The resource, “Having Healthcare Cost Conversations to Improve Patient Outcomes: A Practical Guide,” was jointly developed by the Association of Diabetes Care & Education Specialists and Beyond Type 1, the nonprofit patient advocacy organization.
Indeed, the guide appeared as President Biden discussed his proposal to cap insulin costs at $35 per insulin vial during the State of the Union address, during which he introduced a young boy with type 1 diabetes in the guest box, as reported by this news organization. On March 3, Civica, a nonprofit coalition of health systems and philanthropies, announced it plans to manufacture generic insulin at a deeply discounted price, as reported by this news organization.
“Just to see diabetes front and center at the State of the Union followed by these announcements is certainly reflective of our own advocacy effort to make sure that people have affordable options for insulin, diabetes medications, services,” Kate Thomas, ADCES chief advocacy and external affairs officer, said in an interview. She added that ADCES has also pushed for legislation in Congress that would expand access to diabetes self-management training under the Medicare program.
The guide includes advice about overcoming barriers to discussing treatment costs with patients, suggested questions to ask patients about specific costs, and determinants of health and conversational approaches. Links are provided to resources for obtaining affordable insulin, other diabetes medications, and continuous glucose monitoring and insulin pump equipment.
“We know that, especially during primary care visits, there is limited time along with numbers of issues to talk about, so I think our challenge is how do we prioritize these conversations with something that can lead to action, not just saying you should do this but how do you actually do it,” Ms. Thomas said.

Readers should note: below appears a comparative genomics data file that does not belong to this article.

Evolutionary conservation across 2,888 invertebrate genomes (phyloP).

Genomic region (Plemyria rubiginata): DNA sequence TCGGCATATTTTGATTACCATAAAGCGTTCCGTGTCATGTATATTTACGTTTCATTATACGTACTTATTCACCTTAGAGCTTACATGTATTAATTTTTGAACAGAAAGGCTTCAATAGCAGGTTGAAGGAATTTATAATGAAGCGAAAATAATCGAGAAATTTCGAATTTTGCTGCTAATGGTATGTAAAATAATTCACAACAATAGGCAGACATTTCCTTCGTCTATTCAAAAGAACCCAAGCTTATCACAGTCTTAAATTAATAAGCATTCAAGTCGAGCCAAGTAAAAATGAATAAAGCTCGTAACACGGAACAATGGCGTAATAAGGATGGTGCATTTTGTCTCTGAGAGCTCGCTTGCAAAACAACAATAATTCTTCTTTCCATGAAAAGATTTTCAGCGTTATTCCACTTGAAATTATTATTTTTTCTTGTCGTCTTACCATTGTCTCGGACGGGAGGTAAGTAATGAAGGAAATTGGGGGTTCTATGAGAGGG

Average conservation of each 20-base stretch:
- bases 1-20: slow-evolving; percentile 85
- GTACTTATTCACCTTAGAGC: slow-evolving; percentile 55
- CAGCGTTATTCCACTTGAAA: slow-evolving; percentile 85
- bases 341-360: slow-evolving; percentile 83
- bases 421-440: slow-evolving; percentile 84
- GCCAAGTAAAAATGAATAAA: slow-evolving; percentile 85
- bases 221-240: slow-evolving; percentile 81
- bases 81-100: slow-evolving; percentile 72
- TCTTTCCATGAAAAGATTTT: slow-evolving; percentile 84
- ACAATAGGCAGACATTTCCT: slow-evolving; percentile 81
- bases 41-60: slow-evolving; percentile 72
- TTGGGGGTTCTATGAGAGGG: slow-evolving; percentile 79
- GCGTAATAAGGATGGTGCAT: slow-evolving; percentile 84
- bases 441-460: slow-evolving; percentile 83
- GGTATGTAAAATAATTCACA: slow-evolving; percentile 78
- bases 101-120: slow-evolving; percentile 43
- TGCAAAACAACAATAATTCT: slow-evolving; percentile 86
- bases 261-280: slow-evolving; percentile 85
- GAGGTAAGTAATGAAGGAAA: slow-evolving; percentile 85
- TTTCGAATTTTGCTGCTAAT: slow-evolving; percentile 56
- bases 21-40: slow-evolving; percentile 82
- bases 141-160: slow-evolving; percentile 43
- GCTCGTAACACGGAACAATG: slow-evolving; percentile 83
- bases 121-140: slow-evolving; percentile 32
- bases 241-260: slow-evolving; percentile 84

The introduction summarizes results from a 2021 Beyond Type 1 survey confirming prior findings reported by this news organization that cost is a frequent barrier for many individuals living with diabetes. “Especially right now where we are in terms of the impact of the pandemic and with peoples’ job statuses changing, I think it’s worthwhile to raise this in patient encounters,” Ms. Thomas said.
Overcoming conversational barriers
The first of three tables in the guide provides a list of “barriers to having a cost conversation” in the first column and “suggested solutions” in the second. For example, for the barrier, “You have insufficient time and/or knowledge about cost,” the suggestion is, “request and share available faculty and resources, including benefits coordinators, social workers, and community-based organizations. Work with the pharmacists and other members of the diabetes care team to identify resources that lower cost of medications.”
And for another barrier, “patients are often embarrassed or ashamed to initiate discussions of affordability,” the suggested solution is: “Normalize the issue of cost of care barriers for patients.”
A second table offers specific questions to ask patients about costs of medications and care, determinants of health, and financial barriers. These include: “What are some challenges you’ve had to accessing your medications or taking them as prescribed? What are some out-of-pocket health care costs you need help with? What challenges do you have accessing healthy food for you and your family?”
A link to a screening tool for social determinants of health is also included.
Language suggestions include talking about “cost of care” rather than “money,” asking patients if they’ve understood everything correctly by repeating back what they’ve said, and asking for confirmation and discussing follow-up.
Overall, the tool is designed to be a “broad conversation starter,” and not just about medications, Ms. Thomas said. “This is for all audiences and it’s meant to be something that the provider can tailor depending on who they’re speaking to. ... It’s about medications, but also the entire cost of care, including services and devices, transportation to appointments, access to food. ... Diabetes care isn’t just taking medication. It’s so many more factors.”
Ms. Thomas reported no relevant financial relationships.
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